Ugandan leader attacked the ICC calling it ‘useless’

African News Agency (ANA)

KAMPALA – US and the European Union (EU) representatives to Uganda stormed out of President Yoweri Museveni’s inauguration ceremony on Thursday after the Ugandan leader attacked the International Criminal Court (ICC) calling it “useless”.

The walk-out was also in response to the presence of Sudanese President Omar Al Bashir, who is wanted by the ICC for alleged war crimes following the issuance of a 2009 indictment by the international court.

Immediately after introducing Gen Bashir at the inauguration, Museveni said “the ICC is none of our business; that’s a useless body. Initially we thought they were serious but they are a bunch of useless people”.

In addition to bashing the ICC, Museveni, 71, also praised China and Russia, whom he called Uganda’s genuine friends before making further derogatory remarks targeting western countries.

Immediately after Museveni’s comments a number of diplomats representing the US and a number of other western countries were seen walking out – a development that the American Embassy confirmed to the Daily Monitor.

“I can confirm that the US delegation departed the inauguration ceremony because of the presence of President Bashir and the comments of President Museveni regarding the ICC. The US did not lead the walkout, it was a mutual decision,” American Embassy Spokesman Chris Brown told the Monitor by telephone.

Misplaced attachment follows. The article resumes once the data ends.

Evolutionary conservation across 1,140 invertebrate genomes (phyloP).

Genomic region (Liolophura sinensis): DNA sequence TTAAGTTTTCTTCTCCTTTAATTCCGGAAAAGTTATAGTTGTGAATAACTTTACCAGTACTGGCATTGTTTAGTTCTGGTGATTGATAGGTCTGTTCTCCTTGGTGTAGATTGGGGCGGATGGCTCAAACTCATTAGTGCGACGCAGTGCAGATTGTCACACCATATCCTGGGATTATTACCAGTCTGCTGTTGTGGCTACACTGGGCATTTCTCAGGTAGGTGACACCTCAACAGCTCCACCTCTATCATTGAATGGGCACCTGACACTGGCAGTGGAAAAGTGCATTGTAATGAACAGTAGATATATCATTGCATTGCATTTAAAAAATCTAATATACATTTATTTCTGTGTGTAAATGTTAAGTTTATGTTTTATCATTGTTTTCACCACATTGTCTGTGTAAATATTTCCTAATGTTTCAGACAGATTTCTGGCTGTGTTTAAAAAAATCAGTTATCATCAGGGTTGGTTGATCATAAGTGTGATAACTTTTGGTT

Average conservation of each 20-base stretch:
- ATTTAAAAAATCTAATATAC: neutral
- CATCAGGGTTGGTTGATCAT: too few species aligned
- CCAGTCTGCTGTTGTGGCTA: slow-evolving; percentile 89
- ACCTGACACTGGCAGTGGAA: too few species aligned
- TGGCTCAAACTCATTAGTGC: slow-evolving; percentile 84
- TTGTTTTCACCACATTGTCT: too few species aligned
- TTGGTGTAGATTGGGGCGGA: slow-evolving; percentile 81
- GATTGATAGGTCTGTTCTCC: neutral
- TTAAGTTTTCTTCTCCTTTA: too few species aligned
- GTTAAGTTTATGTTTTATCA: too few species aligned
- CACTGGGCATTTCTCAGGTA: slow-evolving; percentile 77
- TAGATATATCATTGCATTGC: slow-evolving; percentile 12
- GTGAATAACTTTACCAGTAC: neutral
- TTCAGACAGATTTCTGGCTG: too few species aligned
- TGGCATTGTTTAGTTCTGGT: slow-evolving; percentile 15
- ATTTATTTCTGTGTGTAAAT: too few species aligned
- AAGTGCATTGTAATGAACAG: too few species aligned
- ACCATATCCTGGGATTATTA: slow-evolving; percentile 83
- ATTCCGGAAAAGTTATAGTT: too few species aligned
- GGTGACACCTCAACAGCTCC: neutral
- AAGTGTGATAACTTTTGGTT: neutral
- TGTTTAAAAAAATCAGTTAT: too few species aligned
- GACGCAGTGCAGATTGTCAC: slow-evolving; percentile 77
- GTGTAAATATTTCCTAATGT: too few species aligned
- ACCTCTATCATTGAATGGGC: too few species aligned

Despite calls by both Amnesty International and Human Rights Watch for Uganda to arrest Al Bashir, the Sudanese President spent less than a day in Kampala, briefly attending Museveni’s inauguration only, before flying out.

However, Sudan’s official news agency SUNA had earlier reported that Bashir was on a two-day visit to Uganda, which is a signatory of the Hague-based ICC, to discuss bilateral relations and an improvement in relations between the two countries.

Relations between Khartoum and Kampala have been strained for years amid counter accusations of supporting rebel groups in each other’s country.

But after South Sudan won independence from Sudan in 2011, ties improved, with Museveni visiting Khartoum last year.

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